682. A wedding, a dinner, and a possible presidential contender. Young and old Democrats celebrated yesterday.
Yesterday afternoon and evening provided, for me, opportunities to see Democratic political friends both old and young at two unrelated events. The fact that they were both scheduled around 6 o'clock on the same day left a few folks perturbed, others wondering how they would manage to make both events, and, I suppose, others still who saw no conflict.
The earlier of the two - or rather the more important of the two in my book - was the marriage of my friend Will Carle to his now bride Julie Wahl. While I only met Julie not very long ago, I have known Will for many years and have a great deal of affection for him. His parents, Ed and Dottie Carle, were friends with my uncle and aunt, Don (who died in 2005) and Judy Noble. Will's godparents are Danny and Patty Meyer, people I've known since I was a teenager. I sat with the Meyer's during the ceremony and at some point Patty mentioned having been in this same church for Will's baptism.
Will is exactly twenty years younger than me. He has worked in campaigns since he was a very young man. In recent years he has worked in the governor's office in Frankfort, as well as the campaigns of the current mayor, Greg Fischer, and presently as the campaign manager for Adam Edelen, a candidate for Auditor of Public Accounts, a statewide office which will appear on this November's ballot. Mr. Edelen was one of the groomsmen in the wedding.
Will and Julie were married in the Calvary Episcopal Church, a staid building of limestone and bedford stone on 4th Street just south of Broadway in downtown Louisville. Calvary, founded in 1860, was built in two phases, at its present location, between 1872 and 1889.
In addition to the usual framework of the families and friends of the bride and groom in attendance were a handful of young, active Democrats (and at least one young, active Republican). In addition to Mr. Edelen, there were at least two other political activists serving as groomsman, one, Aaron Horner, who is partially responsible for me holding my seat on the Kentucky Democratic Party State Central Executive Committee. There were also a group of younger Democrats in the congregation gathered for the ceremony.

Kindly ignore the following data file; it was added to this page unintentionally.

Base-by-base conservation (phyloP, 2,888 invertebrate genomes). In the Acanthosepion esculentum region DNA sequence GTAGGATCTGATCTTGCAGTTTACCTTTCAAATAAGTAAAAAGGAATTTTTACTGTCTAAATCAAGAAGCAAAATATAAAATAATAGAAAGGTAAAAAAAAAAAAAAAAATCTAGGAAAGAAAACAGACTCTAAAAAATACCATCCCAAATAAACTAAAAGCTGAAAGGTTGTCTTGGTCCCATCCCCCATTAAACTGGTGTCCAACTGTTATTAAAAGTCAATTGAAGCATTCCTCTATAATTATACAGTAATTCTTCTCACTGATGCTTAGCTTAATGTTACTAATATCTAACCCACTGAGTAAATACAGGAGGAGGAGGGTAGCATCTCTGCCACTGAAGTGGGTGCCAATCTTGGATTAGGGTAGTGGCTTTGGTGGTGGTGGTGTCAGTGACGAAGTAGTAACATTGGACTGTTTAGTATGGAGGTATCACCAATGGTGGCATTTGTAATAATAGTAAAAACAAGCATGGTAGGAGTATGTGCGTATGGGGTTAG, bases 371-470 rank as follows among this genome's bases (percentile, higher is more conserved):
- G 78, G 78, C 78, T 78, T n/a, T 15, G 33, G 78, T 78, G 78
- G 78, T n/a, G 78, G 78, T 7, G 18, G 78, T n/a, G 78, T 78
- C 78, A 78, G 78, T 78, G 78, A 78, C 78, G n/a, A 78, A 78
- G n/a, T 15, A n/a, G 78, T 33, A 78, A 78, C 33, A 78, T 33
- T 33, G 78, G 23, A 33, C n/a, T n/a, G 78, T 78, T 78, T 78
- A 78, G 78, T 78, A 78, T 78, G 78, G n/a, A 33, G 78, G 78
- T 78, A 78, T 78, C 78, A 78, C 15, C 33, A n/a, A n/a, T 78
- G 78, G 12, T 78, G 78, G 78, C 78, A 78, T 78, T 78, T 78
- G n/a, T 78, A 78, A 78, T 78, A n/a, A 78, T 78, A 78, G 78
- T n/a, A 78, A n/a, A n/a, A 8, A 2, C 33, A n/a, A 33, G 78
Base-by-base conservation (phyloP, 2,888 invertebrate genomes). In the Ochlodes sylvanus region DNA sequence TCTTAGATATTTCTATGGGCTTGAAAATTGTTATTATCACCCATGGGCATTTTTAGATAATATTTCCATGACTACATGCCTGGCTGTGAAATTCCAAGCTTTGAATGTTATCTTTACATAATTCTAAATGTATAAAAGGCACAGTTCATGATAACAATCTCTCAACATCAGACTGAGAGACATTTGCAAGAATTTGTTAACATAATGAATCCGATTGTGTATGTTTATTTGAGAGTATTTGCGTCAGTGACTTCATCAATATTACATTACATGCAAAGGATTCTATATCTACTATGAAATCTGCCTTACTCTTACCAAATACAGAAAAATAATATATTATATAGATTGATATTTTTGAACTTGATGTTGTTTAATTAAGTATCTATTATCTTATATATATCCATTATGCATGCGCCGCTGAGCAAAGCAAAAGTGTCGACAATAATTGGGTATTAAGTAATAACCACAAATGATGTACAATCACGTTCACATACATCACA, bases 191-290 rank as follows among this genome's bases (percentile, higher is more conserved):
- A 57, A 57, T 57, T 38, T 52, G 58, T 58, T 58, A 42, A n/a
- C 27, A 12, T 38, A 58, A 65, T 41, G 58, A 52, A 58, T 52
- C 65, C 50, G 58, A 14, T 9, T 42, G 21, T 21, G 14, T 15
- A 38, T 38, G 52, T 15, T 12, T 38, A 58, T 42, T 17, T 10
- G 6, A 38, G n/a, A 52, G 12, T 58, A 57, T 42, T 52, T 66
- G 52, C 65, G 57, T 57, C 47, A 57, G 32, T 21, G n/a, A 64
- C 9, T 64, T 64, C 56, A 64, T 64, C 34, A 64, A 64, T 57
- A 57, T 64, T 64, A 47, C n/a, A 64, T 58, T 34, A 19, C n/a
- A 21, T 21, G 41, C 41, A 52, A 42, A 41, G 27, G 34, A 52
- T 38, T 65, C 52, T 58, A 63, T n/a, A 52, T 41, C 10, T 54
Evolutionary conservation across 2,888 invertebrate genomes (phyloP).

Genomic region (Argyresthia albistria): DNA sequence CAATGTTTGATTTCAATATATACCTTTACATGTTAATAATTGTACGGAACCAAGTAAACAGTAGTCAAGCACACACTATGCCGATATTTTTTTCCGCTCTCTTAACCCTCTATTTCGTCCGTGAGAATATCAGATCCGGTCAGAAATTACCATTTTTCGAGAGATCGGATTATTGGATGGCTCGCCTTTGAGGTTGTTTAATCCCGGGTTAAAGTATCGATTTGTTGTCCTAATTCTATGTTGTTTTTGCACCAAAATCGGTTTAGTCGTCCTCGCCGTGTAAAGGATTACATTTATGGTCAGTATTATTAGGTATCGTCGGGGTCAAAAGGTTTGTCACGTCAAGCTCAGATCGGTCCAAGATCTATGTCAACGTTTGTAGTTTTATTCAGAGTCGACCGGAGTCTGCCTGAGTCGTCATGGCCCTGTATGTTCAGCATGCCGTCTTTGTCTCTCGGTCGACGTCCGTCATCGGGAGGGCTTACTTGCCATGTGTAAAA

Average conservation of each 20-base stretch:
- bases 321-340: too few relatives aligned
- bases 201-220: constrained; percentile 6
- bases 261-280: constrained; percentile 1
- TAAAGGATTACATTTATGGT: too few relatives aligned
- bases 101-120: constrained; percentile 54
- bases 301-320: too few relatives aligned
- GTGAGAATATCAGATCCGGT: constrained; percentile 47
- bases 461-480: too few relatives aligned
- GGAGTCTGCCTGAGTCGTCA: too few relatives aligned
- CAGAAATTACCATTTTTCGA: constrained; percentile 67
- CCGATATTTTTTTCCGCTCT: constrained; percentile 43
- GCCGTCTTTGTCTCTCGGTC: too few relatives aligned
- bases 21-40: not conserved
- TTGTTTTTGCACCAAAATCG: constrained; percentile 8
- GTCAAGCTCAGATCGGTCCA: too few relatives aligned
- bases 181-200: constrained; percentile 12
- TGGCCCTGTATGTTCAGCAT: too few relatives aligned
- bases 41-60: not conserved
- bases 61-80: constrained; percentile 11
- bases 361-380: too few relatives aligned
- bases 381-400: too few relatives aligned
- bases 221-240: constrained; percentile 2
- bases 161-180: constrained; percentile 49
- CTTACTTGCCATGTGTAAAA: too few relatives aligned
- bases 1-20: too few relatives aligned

As someone now past the half-century mark, I am hopeful these young folks stick together in guiding Kentucky and its Democrats well into the 21st century.
Leaving the wedding, I made my way over to the Galt House East where, in the Grand Ballroom, the Louisville-Jefferson County Democratic Party was having its annual dinner and celebration. In most places these dinners are called Jefferson-Jackson Dinners, after the early founders of the Democratic Party. It is my belief, however, that if we study the politics and policies of presidents Thomas Jefferson and Andrew Jackson, we may have second thoughts about celebrating in their honor. Many years ago, I think 1985, the Democrats of Jefferson County decided to rename their "J-J" Dinner the Wendell H. Ford Appreciation Dinner, later shortened to the Wendell Ford Dinner, and often called simply the Ford Dinner.
Wendell Hampton Ford, of Owensboro, served in Kentucky's legislature, then as lieutenant governor, governor, and ultimately United States Senator. He is now 86 years old and, if the speech he gave last night is any indication, still in pretty good shape. His message was brief and to the point. We are at war with a political ideology whose purpose is to serve the rich and the corporate at the expense of the average American. And we must continue to battle against this intrusion on the American way of life.
There was at least one other octogenarian in attendance, former State Representative Al Bennett, about the same age as Ford, who once represented parts of southwest Jefferson County. At the end of the program, for a few brief moments, Mr. Bennett and I were joined in conversation by Michael Bowman, also a southwest Jefferson resident and young man on the move. I do not know how old Michael is - my presumption is he is about 25. He currently serves as president of the Grassroots Democratic Club, a long-time southwest Jefferson Democratic association, one which my grandmother belonged to when I was a little kid. While it may have been lost on Al and Michael, I was mentally engaged in the idea of past and future leaders speaking here with me in these two. Michael has already ran (and lost) a race for the Metro Council. There are strong indications he will run again for something at some point. He has not said what. Last night he was awarded the Joni Jenkins Young Democrat of the Year award for his involvement in the Party. He has a cadre of followers and I am sure is someone we will be hearing from in the future.